To cope with change, learn to transition

packing_upWhenever we start out on a new project, new job, relationship, or whatever, we also bring to a close the previous period of not-project, not-job, or not-relationship.

To step fully into our new identities we not only have to get used to the practical changes of new people, places, and new ways of doing things, we also have to make the necessary psychological or emotional adjustments.

These psychological or emotional ‘transitions’ come in three stages:

  1. Separation Stage
    Here we let go of the old life and identity. This is the packing-up stage before moving home, the pregnancy before having a baby, the last days in our old job when we have resigned but haven’t yet left. We think we know what is coming but we’re not quite sure. We’re in the process of letting go of our old identity.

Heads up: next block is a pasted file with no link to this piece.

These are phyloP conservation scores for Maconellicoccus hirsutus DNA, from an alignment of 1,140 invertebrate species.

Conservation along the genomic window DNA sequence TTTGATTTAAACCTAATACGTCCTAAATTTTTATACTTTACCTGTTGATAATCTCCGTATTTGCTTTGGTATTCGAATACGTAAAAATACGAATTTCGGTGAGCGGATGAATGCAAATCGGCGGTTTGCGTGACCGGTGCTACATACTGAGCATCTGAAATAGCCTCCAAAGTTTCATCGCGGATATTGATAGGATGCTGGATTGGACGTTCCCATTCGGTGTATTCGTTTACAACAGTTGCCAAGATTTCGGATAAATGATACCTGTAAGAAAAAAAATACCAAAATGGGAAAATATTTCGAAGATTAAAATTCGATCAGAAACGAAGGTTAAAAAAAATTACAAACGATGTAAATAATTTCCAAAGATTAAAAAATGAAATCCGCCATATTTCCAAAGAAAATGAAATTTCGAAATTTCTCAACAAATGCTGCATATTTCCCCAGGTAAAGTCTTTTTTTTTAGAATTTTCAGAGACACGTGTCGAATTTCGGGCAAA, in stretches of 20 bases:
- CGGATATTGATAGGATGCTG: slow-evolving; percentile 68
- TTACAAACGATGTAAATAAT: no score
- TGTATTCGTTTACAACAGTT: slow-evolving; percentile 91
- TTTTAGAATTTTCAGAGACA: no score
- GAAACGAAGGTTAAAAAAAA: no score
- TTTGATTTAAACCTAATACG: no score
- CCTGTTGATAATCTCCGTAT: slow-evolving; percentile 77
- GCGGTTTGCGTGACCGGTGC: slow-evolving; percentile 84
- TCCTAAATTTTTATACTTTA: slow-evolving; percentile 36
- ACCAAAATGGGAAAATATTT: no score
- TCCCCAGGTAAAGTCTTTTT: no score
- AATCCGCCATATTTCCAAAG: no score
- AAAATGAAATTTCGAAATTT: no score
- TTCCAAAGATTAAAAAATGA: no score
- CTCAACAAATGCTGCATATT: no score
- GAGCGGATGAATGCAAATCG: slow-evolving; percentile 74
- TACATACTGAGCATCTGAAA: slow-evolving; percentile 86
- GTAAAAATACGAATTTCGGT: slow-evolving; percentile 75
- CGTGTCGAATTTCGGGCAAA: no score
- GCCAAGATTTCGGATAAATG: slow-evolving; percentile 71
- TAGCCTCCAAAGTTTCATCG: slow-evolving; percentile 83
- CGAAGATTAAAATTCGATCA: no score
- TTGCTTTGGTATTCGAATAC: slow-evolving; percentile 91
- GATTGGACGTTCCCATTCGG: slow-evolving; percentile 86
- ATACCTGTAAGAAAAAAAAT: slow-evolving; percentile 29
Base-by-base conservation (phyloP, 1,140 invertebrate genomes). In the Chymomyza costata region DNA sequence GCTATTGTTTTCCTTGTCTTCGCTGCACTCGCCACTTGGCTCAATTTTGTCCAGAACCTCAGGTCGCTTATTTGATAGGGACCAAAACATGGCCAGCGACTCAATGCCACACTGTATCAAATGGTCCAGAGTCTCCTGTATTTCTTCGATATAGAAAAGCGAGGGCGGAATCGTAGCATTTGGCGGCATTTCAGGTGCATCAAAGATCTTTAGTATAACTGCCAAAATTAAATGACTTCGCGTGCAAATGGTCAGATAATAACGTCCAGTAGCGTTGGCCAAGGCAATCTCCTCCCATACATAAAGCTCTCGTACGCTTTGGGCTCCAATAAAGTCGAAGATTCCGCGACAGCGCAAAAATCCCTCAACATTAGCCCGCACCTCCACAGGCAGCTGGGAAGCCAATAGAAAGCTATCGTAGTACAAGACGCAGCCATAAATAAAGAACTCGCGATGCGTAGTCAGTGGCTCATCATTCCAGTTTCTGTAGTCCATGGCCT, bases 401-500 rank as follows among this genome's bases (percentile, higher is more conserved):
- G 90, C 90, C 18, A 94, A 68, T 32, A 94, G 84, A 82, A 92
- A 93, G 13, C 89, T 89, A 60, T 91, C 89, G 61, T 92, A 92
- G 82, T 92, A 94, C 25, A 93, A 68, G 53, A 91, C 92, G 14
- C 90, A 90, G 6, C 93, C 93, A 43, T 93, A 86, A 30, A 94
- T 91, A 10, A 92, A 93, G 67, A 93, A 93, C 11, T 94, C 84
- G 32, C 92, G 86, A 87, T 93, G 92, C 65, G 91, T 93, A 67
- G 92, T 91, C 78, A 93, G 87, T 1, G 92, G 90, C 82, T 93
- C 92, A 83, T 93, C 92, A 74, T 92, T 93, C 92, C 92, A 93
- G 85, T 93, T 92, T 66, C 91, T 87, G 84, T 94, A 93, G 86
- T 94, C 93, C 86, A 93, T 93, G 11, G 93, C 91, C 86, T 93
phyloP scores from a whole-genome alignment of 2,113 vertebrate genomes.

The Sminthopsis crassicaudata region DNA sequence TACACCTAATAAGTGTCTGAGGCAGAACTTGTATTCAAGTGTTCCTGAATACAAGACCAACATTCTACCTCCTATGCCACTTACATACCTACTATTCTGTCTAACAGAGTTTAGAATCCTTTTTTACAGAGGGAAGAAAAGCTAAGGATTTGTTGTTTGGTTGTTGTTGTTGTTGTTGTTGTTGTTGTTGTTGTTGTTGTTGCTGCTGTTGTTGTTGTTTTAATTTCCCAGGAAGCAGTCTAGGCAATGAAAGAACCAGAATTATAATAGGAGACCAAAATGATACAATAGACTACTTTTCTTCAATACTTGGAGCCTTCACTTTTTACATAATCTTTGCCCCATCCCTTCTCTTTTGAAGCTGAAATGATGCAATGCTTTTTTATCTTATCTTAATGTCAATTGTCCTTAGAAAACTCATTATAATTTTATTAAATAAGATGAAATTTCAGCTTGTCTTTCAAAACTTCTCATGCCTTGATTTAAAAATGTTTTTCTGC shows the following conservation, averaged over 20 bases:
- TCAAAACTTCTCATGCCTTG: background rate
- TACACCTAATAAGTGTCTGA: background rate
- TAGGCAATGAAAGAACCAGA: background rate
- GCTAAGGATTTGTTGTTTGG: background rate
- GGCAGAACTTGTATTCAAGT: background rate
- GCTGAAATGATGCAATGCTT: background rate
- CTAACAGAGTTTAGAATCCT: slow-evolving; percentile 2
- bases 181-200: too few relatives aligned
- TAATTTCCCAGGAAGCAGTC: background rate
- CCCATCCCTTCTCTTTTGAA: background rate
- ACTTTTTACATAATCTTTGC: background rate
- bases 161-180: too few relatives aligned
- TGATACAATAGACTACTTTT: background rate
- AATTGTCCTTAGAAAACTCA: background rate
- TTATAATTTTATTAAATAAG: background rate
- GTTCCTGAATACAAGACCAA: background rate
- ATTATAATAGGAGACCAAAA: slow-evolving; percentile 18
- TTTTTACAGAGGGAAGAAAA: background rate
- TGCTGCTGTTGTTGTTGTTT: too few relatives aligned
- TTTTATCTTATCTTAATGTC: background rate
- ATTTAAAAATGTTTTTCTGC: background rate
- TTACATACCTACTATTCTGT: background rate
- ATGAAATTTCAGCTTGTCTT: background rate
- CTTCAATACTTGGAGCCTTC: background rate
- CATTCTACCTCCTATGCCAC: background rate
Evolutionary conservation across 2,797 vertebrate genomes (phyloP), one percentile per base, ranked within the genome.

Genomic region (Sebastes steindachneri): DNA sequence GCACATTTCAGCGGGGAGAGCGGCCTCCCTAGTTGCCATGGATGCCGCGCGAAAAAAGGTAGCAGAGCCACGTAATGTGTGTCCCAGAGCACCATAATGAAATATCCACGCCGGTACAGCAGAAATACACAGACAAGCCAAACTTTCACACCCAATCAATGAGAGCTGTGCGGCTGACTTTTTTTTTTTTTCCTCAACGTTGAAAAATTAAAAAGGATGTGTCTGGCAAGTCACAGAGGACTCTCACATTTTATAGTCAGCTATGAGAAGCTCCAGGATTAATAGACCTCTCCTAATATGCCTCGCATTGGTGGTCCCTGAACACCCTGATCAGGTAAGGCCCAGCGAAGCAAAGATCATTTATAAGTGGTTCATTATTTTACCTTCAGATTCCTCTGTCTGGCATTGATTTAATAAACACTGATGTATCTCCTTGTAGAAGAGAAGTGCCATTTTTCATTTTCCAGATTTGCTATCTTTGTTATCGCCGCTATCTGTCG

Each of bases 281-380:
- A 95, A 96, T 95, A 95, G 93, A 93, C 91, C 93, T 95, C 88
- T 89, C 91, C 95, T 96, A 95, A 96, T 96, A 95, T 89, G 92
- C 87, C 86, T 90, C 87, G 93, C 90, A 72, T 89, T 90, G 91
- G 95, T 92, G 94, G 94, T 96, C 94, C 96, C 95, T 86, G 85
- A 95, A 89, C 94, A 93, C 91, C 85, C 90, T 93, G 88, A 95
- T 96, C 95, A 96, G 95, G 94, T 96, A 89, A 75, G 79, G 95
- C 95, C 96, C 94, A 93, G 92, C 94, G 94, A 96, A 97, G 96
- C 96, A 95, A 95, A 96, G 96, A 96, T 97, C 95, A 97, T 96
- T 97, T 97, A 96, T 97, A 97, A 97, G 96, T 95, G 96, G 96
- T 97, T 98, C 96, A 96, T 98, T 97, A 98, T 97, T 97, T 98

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  2. Liminal or Threshold Stage
    Here we cross the threshold, stepping into our new life. This is the day we move house or give birth, our first day in the new school or new role. Our old identity is gone but the new one hasn’t yet formed. This period of time is unpredictable, uncertain. We can feel pressured and tense.
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  3. Incorporation Stage
    This is when we are finding our feet: we’ve moved in but are still unpacking. “Which box did I put the kettle in? Where shall we hang this picture?” It is the first few days or months of learning to be ‘a parent’, of getting to know your new colleagues or classmates. This is when we take on and define the new role and identity.

As transition guru William Bridges puts it, “It isn’t the changes that do you in, it’s the transitions.”

The better you can manage your psychological transitions, the easier the physical changes become.

And the better you can manage your own transitions, the more you will be able to support the people around you to manage theirs.


Chapter 7 of Inner Leadership describes in more detail the three stages of transition and how to manage them.


Photo by David D via StockPholio.net

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